We’ve been on some fantastic road trips and driven some really exciting roads over the years. The Pacific Coast Highway in Northern California, or the 99 from Whistler to Lilloett in British Colombia for example. In Australia, the Great Ocean Road, and the desolate expanses of the Nullarbor rank as two of our favourites. Even the long, winding, cliff-side roads overlooking the Mediterranean in places like Sardinia and Mallorca stand out. But no drive has ever been more stunning, more awesome and intimidating, than doing a Transfagarasan Highway Road trip in Romania.
Dubbed by Top Gear as the best driving road in the world, back in 2009, the Transfagarasan lives up to the title. While there are a ton of reasons to rent a car in Romania, having the opportunity to drive this epic highway is at the top of the list.
Roughly half-way through our Transylvania road trip, we hurry to reach the mountain pass in time. Due to heavy snow and harsh winter conditions, the steep mountain pass closes at the end of October. It had closed, though only temporarily, on several occasions during the weeks leading to our arrival. Thankfully, the unseasonably warm autumn temperatures returned for our journey.
Village Life in Corbeni
Before venturing over the Carpathian Mountains, we spend two nights in the village of Corbeni – the last of several small towns on the South leg of the Transfagarasan. Pensiunea Dandu (a Pensiunea is a Romanian guest house) is where we base ourselves while exploring the area and its surrounding valleys. Much like what we experienced in the villages of Maramures, daily life in Corbeni appears to flow as it must have for centuries.
Short old women, with round, wrinkled faces enveloped in headscarves, gather fallen plums from the ground. Their backs are permanently hunched from decades of toilsome work on the farm. Beneath our bedroom window, a man — who could easily pass as Amish — cuts his grass with a long scythe. Late in the afternoon on that first day, we stroll along the river. A young shepherd is bringing his flock down the mountainside as smoke from the town’s many wood-burning stoves begins to fill the air. Even though there are several cities less than an hour away, it feels as if we’re hundreds of miles away from anything.
Autumn in Transylvania
The next morning we drive north on the Transfagarasan, to the Vidraru dam and lake of the same name. The dam itself is an impressive sight, though at over 160 metres high, I’m not too keen on peering over the edge. But I still take the obligatory “looking down” shot – legs shaking and nearly soiling myself in the process.
From here we drive a few kilometres farther north, with no destination in mind. Although we’ll be coming back this way the following morning, we just can’t get enough of the scenery. Transylvania is a magnificent part of the world, it has some of the most stunning views I’ve ever seen. And while they would amaze at all months of the year, I couldn’t imagine a more beautiful time than autumn, when the entire landscape is on fire with hues of orange and yellow.
We stop for lunch in a small park at the bottom of a deep valley. Aside from another family at the far end, we have the entire place to ourselves — another bonus to visiting later in the year. We eat chicken sandwiches near a quiet stream. They’re our go-to road trip snack. We’ll often pick up a roasted half-chicken from a supermarket and it’ll last us a few days. Throw in some cranberry preserves and pickled horseradish that we picked up at a market in Sibiu, and we eat pretty well. A stray dog joins us at the table, lying in the sun, waiting patiently for any leftover scraps. He’s pretty haggard, but friendly, so we throw him some chicken.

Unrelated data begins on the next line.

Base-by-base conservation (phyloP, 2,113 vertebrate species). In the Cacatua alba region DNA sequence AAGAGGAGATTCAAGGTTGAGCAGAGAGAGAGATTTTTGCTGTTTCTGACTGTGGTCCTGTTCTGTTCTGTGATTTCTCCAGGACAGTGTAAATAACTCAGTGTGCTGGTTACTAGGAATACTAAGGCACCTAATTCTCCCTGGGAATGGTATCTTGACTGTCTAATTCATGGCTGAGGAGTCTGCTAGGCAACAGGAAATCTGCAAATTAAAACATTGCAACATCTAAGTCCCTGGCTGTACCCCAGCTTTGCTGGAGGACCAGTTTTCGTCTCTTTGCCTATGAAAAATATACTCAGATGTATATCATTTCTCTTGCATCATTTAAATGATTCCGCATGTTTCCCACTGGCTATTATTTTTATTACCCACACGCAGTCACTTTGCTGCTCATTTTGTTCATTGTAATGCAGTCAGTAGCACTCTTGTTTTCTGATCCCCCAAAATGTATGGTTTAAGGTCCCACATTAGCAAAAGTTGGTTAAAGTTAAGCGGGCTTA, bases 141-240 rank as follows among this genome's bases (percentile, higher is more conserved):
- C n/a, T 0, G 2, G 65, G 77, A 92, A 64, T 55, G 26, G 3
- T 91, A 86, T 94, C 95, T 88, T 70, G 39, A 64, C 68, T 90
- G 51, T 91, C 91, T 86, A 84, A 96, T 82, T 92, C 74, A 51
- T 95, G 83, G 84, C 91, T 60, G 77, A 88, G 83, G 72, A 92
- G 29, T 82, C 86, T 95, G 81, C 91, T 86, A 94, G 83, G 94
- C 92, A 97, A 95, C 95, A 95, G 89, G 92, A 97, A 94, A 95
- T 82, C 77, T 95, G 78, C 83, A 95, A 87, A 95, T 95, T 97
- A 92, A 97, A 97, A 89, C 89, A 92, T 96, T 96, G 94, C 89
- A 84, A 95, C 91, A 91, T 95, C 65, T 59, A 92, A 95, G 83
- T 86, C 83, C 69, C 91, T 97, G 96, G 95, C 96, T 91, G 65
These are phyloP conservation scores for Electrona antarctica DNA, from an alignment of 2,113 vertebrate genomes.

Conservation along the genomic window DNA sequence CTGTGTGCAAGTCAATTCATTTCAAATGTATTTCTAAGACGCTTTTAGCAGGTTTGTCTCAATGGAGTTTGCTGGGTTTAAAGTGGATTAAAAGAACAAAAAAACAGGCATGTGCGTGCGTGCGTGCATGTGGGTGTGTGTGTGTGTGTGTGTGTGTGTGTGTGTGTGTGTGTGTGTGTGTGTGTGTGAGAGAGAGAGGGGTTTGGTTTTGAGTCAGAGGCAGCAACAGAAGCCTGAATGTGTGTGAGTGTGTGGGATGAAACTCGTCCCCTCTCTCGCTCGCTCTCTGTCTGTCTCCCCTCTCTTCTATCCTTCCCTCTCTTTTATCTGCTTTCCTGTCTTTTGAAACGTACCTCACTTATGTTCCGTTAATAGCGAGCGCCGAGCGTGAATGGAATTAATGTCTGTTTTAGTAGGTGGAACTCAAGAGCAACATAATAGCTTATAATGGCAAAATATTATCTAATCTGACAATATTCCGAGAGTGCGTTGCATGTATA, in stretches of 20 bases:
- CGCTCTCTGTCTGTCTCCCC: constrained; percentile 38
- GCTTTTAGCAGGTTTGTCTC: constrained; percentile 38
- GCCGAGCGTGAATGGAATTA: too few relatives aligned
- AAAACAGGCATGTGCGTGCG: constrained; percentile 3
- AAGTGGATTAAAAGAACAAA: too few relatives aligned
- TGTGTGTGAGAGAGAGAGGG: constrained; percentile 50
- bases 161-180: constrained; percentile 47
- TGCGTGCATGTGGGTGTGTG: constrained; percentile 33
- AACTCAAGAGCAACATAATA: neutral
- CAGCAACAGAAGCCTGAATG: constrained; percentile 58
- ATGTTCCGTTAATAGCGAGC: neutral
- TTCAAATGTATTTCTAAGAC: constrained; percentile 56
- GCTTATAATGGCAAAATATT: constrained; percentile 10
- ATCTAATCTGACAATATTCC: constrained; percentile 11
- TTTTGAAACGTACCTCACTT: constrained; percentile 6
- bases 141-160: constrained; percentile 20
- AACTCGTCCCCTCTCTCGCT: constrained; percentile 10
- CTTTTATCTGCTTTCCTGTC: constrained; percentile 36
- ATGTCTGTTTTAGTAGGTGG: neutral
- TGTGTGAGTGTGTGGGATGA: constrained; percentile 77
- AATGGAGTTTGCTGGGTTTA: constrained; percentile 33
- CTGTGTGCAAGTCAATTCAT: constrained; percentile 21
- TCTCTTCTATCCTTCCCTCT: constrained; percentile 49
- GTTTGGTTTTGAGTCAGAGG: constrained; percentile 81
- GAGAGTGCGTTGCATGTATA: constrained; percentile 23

Visiting Vlad’s Old Crib
Before heading back to Corbeni we stop at Poenari Castle. Perched high above the valley on the top of a ridge, these ruins were once a castle controlled by none other than Vlad the Impaler. The gates are only open twice per day, so we’re forced to wait some time for access with several other travellers. Once inside the gate, we pass signs warning of the resident bears and begin the gruelling 1500-step climb to the top of the ridge. There is little remaining of the fortress itself, but the views over the valley are spectacular. As a bonus, we befriend an English-Italian couple while making our ascent, and will eventually meet up with them several weeks later in Bristol.
Transfagarasan Road Trip
The following morning we pack up and head out shortly after breakfast. We breeze past the castle and the dam and speed along as the road winds along the forest-lined reservoir. I try to drive as calm as possible to avoid Kylee getting motion sickness, but I can’t help pushing it a little. The road is so smooth and fun to drive, and there is almost no other traffic. After about an hour of relatively flat driving, the road slowly begins to climb and the trees start to thin out. Eventually, the trees open up entirely and ahead of us is a massive rock wall, rising into the clouds. The road becomes a thin band in the distance, arbitrarily snaking its way up the steep mountain face. Seemingly out of nowhere, the towering Carpathian Mountains are suddenly right in front of us.
Things slow down significantly from here. On some of the straight sections, we might hit 60 km/h before slamming on the brakes for the next razor-sharp turn. This only happens when driving into the rock face. Any time a bend sees our momentum heading away from the mountain, we take things nice and easy. Guard rails are non-existent, and we’re neither Thelma nor Louise.